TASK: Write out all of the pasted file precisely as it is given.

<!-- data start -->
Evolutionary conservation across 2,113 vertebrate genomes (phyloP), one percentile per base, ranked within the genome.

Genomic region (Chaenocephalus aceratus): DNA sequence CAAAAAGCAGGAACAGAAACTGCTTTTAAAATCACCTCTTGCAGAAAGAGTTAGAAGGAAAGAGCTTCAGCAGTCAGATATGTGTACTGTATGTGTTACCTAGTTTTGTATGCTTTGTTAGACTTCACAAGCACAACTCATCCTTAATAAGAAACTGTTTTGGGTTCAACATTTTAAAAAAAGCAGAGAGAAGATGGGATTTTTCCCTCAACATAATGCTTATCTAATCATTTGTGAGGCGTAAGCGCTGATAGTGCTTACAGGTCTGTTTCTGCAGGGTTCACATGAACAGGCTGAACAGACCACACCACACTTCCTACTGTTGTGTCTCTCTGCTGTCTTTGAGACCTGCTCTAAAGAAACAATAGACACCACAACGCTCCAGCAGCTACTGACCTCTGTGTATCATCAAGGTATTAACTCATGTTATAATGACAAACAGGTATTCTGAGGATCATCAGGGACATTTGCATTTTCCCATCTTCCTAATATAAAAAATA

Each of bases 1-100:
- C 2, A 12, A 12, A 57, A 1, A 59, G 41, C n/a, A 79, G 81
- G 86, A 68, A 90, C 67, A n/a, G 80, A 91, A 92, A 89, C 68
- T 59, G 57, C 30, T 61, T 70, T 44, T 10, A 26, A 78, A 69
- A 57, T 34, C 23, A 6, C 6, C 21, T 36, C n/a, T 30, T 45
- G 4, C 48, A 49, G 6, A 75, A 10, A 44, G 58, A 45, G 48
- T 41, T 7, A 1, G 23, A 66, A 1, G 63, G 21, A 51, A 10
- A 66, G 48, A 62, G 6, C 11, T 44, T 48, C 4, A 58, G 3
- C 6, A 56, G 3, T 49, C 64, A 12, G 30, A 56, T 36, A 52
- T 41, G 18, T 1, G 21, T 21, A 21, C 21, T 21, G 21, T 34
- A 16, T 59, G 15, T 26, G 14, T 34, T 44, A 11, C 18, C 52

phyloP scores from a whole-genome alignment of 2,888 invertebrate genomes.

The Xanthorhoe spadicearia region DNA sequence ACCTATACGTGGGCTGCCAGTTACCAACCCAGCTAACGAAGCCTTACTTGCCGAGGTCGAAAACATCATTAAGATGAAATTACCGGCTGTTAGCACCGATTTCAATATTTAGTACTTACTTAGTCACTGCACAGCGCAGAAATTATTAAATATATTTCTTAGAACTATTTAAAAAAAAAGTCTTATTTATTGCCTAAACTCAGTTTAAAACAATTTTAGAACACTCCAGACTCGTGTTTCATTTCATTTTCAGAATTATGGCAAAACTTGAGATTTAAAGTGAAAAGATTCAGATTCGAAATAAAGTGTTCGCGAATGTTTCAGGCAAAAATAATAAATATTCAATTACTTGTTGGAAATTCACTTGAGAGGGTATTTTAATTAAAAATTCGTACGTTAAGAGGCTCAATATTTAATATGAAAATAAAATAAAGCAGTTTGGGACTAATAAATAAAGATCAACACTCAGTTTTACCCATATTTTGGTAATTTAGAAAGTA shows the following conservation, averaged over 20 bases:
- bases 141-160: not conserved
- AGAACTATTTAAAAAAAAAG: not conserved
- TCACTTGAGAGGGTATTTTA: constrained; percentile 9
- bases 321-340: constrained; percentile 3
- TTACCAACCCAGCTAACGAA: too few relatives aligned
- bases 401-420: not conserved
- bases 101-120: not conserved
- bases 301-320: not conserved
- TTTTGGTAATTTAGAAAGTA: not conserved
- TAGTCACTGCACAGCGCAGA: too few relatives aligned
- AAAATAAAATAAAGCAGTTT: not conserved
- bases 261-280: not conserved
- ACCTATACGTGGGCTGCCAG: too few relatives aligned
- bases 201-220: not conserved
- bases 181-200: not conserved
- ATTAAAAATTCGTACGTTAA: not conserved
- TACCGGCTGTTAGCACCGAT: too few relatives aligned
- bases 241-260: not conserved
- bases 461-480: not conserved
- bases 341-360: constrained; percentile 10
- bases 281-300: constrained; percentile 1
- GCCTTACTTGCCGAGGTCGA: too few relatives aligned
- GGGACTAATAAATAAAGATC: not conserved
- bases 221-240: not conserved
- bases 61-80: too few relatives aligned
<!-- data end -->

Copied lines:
Evolutionary conservation across 2,113 vertebrate genomes (phyloP), one percentile per base, ranked within the genome.

Genomic region (Chaenocephalus aceratus): DNA sequence CAAAAAGCAGGAACAGAAACTGCTTTTAAAATCACCTCTTGCAGAAAGAGTTAGAAGGAAAGAGCTTCAGCAGTCAGATATGTGTACTGTATGTGTTACCTAGTTTTGTATGCTTTGTTAGACTTCACAAGCACAACTCATCCTTAATAAGAAACTGTTTTGGGTTCAACATTTTAAAAAAAGCAGAGAGAAGATGGGATTTTTCCCTCAACATAATGCTTATCTAATCATTTGTGAGGCGTAAGCGCTGATAGTGCTTACAGGTCTGTTTCTGCAGGGTTCACATGAACAGGCTGAACAGACCACACCACACTTCCTACTGTTGTGTCTCTCTGCTGTCTTTGAGACCTGCTCTAAAGAAACAATAGACACCACAACGCTCCAGCAGCTACTGACCTCTGTGTATCATCAAGGTATTAACTCATGTTATAATGACAAACAGGTATTCTGAGGATCATCAGGGACATTTGCATTTTCCCATCTTCCTAATATAAAAAATA

Each of bases 1-100:
- C 2, A 12, A 12, A 57, A 1, A 59, G 41, C n/a, A 79, G 81
- G 86, A 68, A 90, C 67, A n/a, G 80, A 91, A 92, A 89, C 68
- T 59, G 57, C 30, T 61, T 70, T 44, T 10, A 26, A 78, A 69
- A 57, T 34, C 23, A 6, C 6, C 21, T 36, C n/a, T 30, T 45
- G 4, C 48, A 49, G 6, A 75, A 10, A 44, G 58, A 45, G 48
- T 41, T 7, A 1, G 23, A 66, A 1, G 63, G 21, A 51, A 10
- A 66, G 48, A 62, G 6, C 11, T 44, T 48, C 4, A 58, G 3
- C 6, A 56, G 3, T 49, C 64, A 12, G 30, A 56, T 36, A 52
- T 41, G 18, T 1, G 21, T 21, A 21, C 21, T 21, G 21, T 34
- A 16, T 59, G 15, T 26, G 14, T 34, T 44, A 11, C 18, C 52

phyloP scores from a whole-genome alignment of 2,888 invertebrate genomes.

The Xanthorhoe spadicearia region DNA sequence ACCTATACGTGGGCTGCCAGTTACCAACCCAGCTAACGAAGCCTTACTTGCCGAGGTCGAAAACATCATTAAGATGAAATTACCGGCTGTTAGCACCGATTTCAATATTTAGTACTTACTTAGTCACTGCACAGCGCAGAAATTATTAAATATATTTCTTAGAACTATTTAAAAAAAAAGTCTTATTTATTGCCTAAACTCAGTTTAAAACAATTTTAGAACACTCCAGACTCGTGTTTCATTTCATTTTCAGAATTATGGCAAAACTTGAGATTTAAAGTGAAAAGATTCAGATTCGAAATAAAGTGTTCGCGAATGTTTCAGGCAAAAATAATAAATATTCAATTACTTGTTGGAAATTCACTTGAGAGGGTATTTTAATTAAAAATTCGTACGTTAAGAGGCTCAATATTTAATATGAAAATAAAATAAAGCAGTTTGGGACTAATAAATAAAGATCAACACTCAGTTTTACCCATATTTTGGTAATTTAGAAAGTA shows the following conservation, averaged over 20 bases:
- bases 141-160: not conserved
- AGAACTATTTAAAAAAAAAG: not conserved
- TCACTTGAGAGGGTATTTTA: constrained; percentile 9
- bases 321-340: constrained; percentile 3
- TTACCAACCCAGCTAACGAA: too few relatives aligned
- bases 401-420: not conserved
- bases 101-120: not conserved
- bases 301-320: not conserved
- TTTTGGTAATTTAGAAAGTA: not conserved
- TAGTCACTGCACAGCGCAGA: too few relatives aligned
- AAAATAAAATAAAGCAGTTT: not conserved
- bases 261-280: not conserved
- ACCTATACGTGGGCTGCCAG: too few relatives aligned
- bases 201-220: not conserved
- bases 181-200: not conserved
- ATTAAAAATTCGTACGTTAA: not conserved
- TACCGGCTGTTAGCACCGAT: too few relatives aligned
- bases 241-260: not conserved
- bases 461-480: not conserved
- bases 341-360: constrained; percentile 10
- bases 281-300: constrained; percentile 1
- GCCTTACTTGCCGAGGTCGA: too few relatives aligned
- GGGACTAATAAATAAAGATC: not conserved
- bases 221-240: not conserved
- bases 61-80: too few relatives aligned